But strangely enough, back in Melbourne (one of the world’s greatest cultural mixing pots), there really aren’t many/any options for good Egyptian restaurants, so it’s been a little difficult for me to sate my appetite and relive the good memories from that trip. Until now: enter Leyalina. This Egyptian eatery opened on Lygon Street only 7 weeks ago, and is already earning itself quite a reputation. Visiting on Saturday night, we couldn’t help notice that the two story restaurant was packed out for pretty much the entire duration of our visit, a solid two hours. A pretty impressive feat for a 7 week old restaurant.

The lovely Marco greeted us and continued to check on us throughout the night, making sure our food was coming out to us in a timely fashion (which it did, despite how busy they were) and that we were happy with everything, which we very much were. I’ll come back to that later, though. First, the food.

We got started with the house made hummus ($9.50) and lemonade with mint ($6.00). The lemonade was a little overpriced, but the hummus was fantastic! Super smooth and perfectly balanced, with the sprinkle of paprika and parsley, and drizzle of olive oil – no overpowering garlic or tahini or anything like that. Great way to start a meal.


Next up was the mixed grill plate ($27.00) – three skewers, one each of chicken, lamb shish kebab and lamb kofta on a spiced rice with raisins. The rice was delicious, again balanced just right, nothing too overpowering or too subtle. The skewers were amazing – the chicken and lamb were both really tender meat, and the kofta was perfectly seasoned. There was also a small side salad on the plate, which made it a pretty good main meal for one.


The falafel. Very, very good. Deep fried little balls of goodness, smothered in sesame seeds and partnered with some spicy picked vegetables and a little cup of baba ghanoush, if I’m not mistaken. They were a little different to the ones I remember eating in Egypt; a lot smoother and less chunky, and we both really enjoyed them.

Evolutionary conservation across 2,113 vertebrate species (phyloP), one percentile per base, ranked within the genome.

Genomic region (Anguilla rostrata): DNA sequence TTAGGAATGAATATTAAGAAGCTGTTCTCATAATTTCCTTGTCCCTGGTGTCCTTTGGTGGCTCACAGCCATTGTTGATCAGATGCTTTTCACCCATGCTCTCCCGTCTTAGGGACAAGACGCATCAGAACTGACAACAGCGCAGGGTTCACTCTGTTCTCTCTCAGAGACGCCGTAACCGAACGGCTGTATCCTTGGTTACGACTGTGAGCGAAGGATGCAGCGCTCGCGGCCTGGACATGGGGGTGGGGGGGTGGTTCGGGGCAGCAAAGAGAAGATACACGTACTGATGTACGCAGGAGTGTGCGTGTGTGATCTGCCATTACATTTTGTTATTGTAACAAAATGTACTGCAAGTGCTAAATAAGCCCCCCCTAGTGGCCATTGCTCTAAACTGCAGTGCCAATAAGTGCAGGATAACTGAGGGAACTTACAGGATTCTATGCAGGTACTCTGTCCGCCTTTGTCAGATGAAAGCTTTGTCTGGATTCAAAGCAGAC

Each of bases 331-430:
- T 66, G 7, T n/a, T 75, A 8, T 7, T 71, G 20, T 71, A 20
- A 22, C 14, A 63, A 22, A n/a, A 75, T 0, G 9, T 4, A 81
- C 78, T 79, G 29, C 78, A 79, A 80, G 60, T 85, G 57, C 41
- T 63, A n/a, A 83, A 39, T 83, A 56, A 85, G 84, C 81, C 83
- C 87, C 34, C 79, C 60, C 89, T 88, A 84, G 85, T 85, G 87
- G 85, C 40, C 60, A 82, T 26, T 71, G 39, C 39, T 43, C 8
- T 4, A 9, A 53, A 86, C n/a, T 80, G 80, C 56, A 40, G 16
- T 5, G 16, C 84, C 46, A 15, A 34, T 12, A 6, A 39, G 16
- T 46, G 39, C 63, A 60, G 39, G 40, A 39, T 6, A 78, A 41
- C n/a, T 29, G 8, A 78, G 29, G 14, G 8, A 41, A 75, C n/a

The next dish we had was the foul mendammas, something I really wanted to try in Egypt but never had the opportunity to. It’s a traditional dish of cooked and mashed fava beans with vegetable oil and cumin, and occasionally garlic, lemon juice, onion, parsley – different areas will have different variations, like pastas in Italy and bun cha in Vietnam. I loved this one, so did husband; it’s amazing how much flavour you can get into a dish this simple when you know what you’re doing with it! It was thick, rich, so full of flavour, real comfort food. Huge tick for this one!


And, because no great meal is complete without dessert, Marco kindly recommended the Om Ali tagine – nuts, sultanas and pastry layers baked tagine-style with milk. It came out looking less than appetising. It was destroyed in a matter of minutes. Don’t be deceived by looks, this is the darling of the dessert menu for good reason! The crunchy little hazelnuts and juicy raisins were strangely perfect with the milk-softened pastry. I’m glad I got this instead of my usual baklava order; it’s something I’d have never ordered unprompted or expected to like. This is why you need to trust the guys working behind the scenes in restaurants! Thanks Marco!

Leyalina on Urbanspoon

Cook this: easy lamb & sweet potato tagine

I noticed my Michelle Bridges’ Crunch Time Cookbook sitting amongst my cookbook collection around the same time I noticed my jeans getting a little tighter, a few weeks ago. Husband and I decided to make some changes, which should be easy considering we both have university degrees in exercise science, he’s a high school PE teacher, I’m an ex-personal trainer, and we’re both athletically inclined. We’re also foodies, so actually, it makes it harder. We decided to commit to a month worth of eating from the book, hoping the pre-calculated calorie allowances would mean less work for us. As you can see by some of my other posts like this one and this one, we’re also still allowing treats, because we’re humans and we like food, and we don’t believe in depriving ourselves of donuts and hamburgers and what not.

Anyway, we weren’t completely sold on this recipe but thought we’d give it a go anyway; it looked pretty hearty and warming for the current cold winter nights we’re getting, and it’s turned out to be our new favourite dinner meal. Added bonus is that the recipe below makes 6 serves, so left overs are making life hella easier at the moment!


To make 6 serves (don’t worry, it freezes/re-heats really well):
– 650g diced lamb
– 2 tsp olive oil
– 1 brown onion, diced
– 3 garlic cloves, crushed
– 1 tbsp freshly grated ginger
– 2 tbsp Moroccan seasoning
– 1 cup vegetable stock
– 400g tin diced tomatoes
– 850g sweet potato, peeled and diced in 3cm chunks
– 1½ cups frozen peas
– juice of 1 lemon
– coriander leaves, to serve

1. Spray a larger pot with cooking oil and heat on medium-high.

2. Add the lamb (in batches, if needed) and cook for a few minutes, until browned. Remove from the pot and set aside.

3. Heave the 2 tsp olive oil in the same pot over medium heat, and add the onion, stirring until softened. Then add in the garlic, ginger and Moroccan seasoning and stir to combine.

4. Return the lamb back to the pot and stir it through the onion mixture to coat.

5. Pour the stock and tomatoes into the pot, bring it to the boil, then reduce the heat and simmer for 50 minutes with the lid on.

6. Add in the sweet potato, replace the lid, and simmer for another 20 minutes.

7. Stir in the peas, cooking for another 2 – 3 minutes.

8. Just before serving, stir through the lemon juice, ladle into your bowls and top with coriander to serve. Enjoy!